Proof that the sum of the reciprocals of the primes diverges

From Academic Kids

In the third century BC, Euclid proved the existence of infinitely many prime numbers. In the 18th century, Leonhard Euler proved a stronger statement: the sum of the reciprocals of all prime numbers diverges to infinity. Here, we present a number of proofs of this result.


The harmonic series

First, we describe how Euler originally discovered the result. He was considering the harmonic series

<math>\sum_{n=1}^\infty \frac{1}{n} =

1 + \frac{1}{2} + \frac{1}{3} + \frac{1}{4} + \cdots <math>

He had already used the following "product formula" to show the existence of infinitely many primes.

<math>\sum_{n=1}^\infty \frac{1}{n} = \prod_{p} \frac{1}{1-p^{-1}}

=\prod_{p} \left( 1+\frac{1}{p}+\frac{1}{p^2}+\cdots \right) <math>

(Here, the product is taken over all primes p; in the following, a sum or product taken over p always represents a sum or product taken over a specified set of primes, unless noted otherwise.)

Such infinite products are today called Euler products. The product above is a reflection of the fundamental theorem of arithmetic. (Multiply out the right hand side as you would like to do.) Of course, the above "equation" is nonsense, because the harmonic series is known (by other means) to diverge. This type of formal manipulation was common at the time, when mathematicians were still experimenting with the new tools of calculus.

Euler noted that if there were only a finite number of primes, then the product on the right would clearly converge, contradicting the divergence of the harmonic series. (In modern language, we now say that the existence of infinitely many primes is reflected by the fact that the Riemann zeta function has a simple pole at s = 1.)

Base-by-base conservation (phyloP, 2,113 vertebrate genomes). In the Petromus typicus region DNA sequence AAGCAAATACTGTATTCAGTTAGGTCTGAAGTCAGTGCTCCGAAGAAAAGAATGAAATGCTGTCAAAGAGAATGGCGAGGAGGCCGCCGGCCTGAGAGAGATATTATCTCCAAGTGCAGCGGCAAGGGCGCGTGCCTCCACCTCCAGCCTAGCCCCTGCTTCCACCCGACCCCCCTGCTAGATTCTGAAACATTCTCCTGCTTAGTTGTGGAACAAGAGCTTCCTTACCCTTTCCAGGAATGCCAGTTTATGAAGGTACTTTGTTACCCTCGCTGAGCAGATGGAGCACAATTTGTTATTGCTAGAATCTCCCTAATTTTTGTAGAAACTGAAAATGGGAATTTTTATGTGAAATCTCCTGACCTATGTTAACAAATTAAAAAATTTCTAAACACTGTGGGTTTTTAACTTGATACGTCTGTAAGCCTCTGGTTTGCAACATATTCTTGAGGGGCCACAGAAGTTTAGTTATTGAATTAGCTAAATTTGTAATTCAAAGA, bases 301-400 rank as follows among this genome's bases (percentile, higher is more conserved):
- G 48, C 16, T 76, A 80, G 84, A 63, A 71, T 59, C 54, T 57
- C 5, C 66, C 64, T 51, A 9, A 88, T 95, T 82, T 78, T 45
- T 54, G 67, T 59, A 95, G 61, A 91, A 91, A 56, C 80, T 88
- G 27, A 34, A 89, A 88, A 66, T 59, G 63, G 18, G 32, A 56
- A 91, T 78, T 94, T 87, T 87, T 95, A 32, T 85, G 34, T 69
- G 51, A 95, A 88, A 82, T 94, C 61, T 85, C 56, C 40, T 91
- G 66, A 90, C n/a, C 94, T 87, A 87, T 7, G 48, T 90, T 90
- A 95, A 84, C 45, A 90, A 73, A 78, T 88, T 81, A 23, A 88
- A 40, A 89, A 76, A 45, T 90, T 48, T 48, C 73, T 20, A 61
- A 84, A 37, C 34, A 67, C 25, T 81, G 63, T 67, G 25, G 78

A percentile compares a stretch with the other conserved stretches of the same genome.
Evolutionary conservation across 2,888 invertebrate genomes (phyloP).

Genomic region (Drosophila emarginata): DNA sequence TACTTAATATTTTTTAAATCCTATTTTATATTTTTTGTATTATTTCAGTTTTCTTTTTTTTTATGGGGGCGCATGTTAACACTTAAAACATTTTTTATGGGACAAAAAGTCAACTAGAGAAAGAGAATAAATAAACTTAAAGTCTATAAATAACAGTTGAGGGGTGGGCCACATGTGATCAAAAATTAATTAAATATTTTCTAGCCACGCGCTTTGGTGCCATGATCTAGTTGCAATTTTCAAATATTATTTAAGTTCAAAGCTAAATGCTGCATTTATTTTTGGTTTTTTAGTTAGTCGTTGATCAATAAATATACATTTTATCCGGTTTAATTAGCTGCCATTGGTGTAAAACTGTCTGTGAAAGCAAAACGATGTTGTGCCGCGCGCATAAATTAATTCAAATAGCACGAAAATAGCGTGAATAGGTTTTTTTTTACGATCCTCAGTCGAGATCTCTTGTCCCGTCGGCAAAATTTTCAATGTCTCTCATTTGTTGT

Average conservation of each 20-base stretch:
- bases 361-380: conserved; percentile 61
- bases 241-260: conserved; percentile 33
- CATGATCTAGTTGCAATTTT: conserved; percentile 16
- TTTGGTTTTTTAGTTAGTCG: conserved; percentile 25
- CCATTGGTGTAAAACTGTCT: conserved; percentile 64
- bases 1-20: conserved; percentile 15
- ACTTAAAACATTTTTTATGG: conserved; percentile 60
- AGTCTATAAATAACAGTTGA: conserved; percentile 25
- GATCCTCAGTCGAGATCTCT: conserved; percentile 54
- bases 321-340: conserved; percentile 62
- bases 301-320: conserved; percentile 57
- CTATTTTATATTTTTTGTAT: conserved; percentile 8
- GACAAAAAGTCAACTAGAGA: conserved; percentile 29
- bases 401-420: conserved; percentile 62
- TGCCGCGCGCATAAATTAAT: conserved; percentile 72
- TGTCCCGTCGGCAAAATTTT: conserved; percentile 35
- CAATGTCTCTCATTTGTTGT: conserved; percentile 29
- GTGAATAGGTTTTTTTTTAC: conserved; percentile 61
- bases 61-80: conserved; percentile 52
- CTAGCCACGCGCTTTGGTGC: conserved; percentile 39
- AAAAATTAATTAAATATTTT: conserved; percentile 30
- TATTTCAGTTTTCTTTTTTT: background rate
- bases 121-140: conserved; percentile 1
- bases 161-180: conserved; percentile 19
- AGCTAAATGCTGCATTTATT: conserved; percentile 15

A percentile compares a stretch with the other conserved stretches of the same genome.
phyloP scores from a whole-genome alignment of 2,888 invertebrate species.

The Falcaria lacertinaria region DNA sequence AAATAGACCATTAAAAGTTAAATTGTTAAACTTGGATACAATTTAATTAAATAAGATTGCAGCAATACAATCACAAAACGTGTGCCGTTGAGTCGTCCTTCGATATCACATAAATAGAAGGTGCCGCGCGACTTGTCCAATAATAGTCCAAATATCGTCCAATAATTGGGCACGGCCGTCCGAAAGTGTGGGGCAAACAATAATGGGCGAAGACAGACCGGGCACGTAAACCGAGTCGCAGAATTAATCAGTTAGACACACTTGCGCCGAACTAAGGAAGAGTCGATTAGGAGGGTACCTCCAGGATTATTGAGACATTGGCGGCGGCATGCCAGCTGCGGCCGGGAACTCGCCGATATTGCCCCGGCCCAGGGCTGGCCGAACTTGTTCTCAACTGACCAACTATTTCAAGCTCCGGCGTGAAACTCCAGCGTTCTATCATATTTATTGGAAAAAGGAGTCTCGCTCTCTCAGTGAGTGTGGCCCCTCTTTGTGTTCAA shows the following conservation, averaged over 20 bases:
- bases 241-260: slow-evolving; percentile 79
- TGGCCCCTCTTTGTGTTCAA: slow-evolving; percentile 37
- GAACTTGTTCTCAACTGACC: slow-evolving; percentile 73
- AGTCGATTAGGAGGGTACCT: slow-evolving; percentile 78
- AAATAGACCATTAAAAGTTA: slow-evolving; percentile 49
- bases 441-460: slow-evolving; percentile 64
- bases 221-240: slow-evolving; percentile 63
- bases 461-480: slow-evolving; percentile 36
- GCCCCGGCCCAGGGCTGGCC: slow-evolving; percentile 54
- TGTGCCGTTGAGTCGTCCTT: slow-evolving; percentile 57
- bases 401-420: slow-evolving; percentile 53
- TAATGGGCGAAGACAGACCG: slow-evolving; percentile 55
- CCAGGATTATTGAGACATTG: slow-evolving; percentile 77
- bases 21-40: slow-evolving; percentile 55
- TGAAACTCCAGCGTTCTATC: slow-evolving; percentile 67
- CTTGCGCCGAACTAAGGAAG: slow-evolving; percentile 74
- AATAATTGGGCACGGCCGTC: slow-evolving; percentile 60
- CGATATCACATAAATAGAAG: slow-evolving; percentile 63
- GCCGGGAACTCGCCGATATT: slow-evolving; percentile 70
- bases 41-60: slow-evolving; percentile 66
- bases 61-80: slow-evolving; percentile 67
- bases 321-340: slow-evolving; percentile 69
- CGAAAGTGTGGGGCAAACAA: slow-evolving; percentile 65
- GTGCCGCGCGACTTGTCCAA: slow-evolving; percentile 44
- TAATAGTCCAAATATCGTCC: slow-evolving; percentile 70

First proof

Euler took the above product formula and proceeded to make a sequence of audacious leaps of logic. First, he took the logarithm of each side, then he used the Taylor series expansion for ln(1 − x) as well as the sum of a geometric series:

<math>\ln \left( \sum_{n=1}^\infty \frac{1}{n}\right) = \ln \left( \prod_{p} \frac{1}{1-p^{-1}}\right)

= \sum_{p} \ln \left( \frac{1}{1-p^{-1}}\right) = \sum_{p} - \ln(1-p^{-1}) <math>

<math>= \sum_{p} \left( \frac{1}{p} + \frac{1}{2p^2} + \frac{1}{3p^3} + \cdots \right) = \left( \sum_{p}\frac{1}{p} \right) + \sum_{p} \frac{1}{p^2} \left( \frac{1}{2} + \frac{1}{3p} + \frac{1}{4p^2} + \cdots \right)<math>
<math>< \left( \sum_{p}\frac{1}{p} \right) + \sum_{p} \frac{1}{p^2} \left( 1 + \frac{1}{p} + \frac{1}{p^2} + \cdots \right) = \left( \sum_{p} \frac{1}{p} \right) + \left( \sum_{p} \frac{1}{p(p-1)} \right) < \left( \sum_{p} \frac{1}{p} \right) + C<math>

for some fixed constant C. Since the sum of the reciprocals of the first n positive integers is asymptotic to ln(n), (i.e. their ratio approaches one as n approaches infinity), Euler then concluded

<math>\frac{1}{2} + \frac{1}{3} + \frac{1}{5} + \frac{1}{7} + \frac{1}{11} + \cdots = \ln \ln (+ \infty)<math>

This "equation" appears bizarre to modern eyes; however, it is almost certain that Euler intended it to be interpreted as saying that the sum of the reciprocals of the primes less than n is asymptotic to ln(ln(n)) as n approaches infinity. It turns out this is indeed the case; Euler had reached a correct result by questionable means.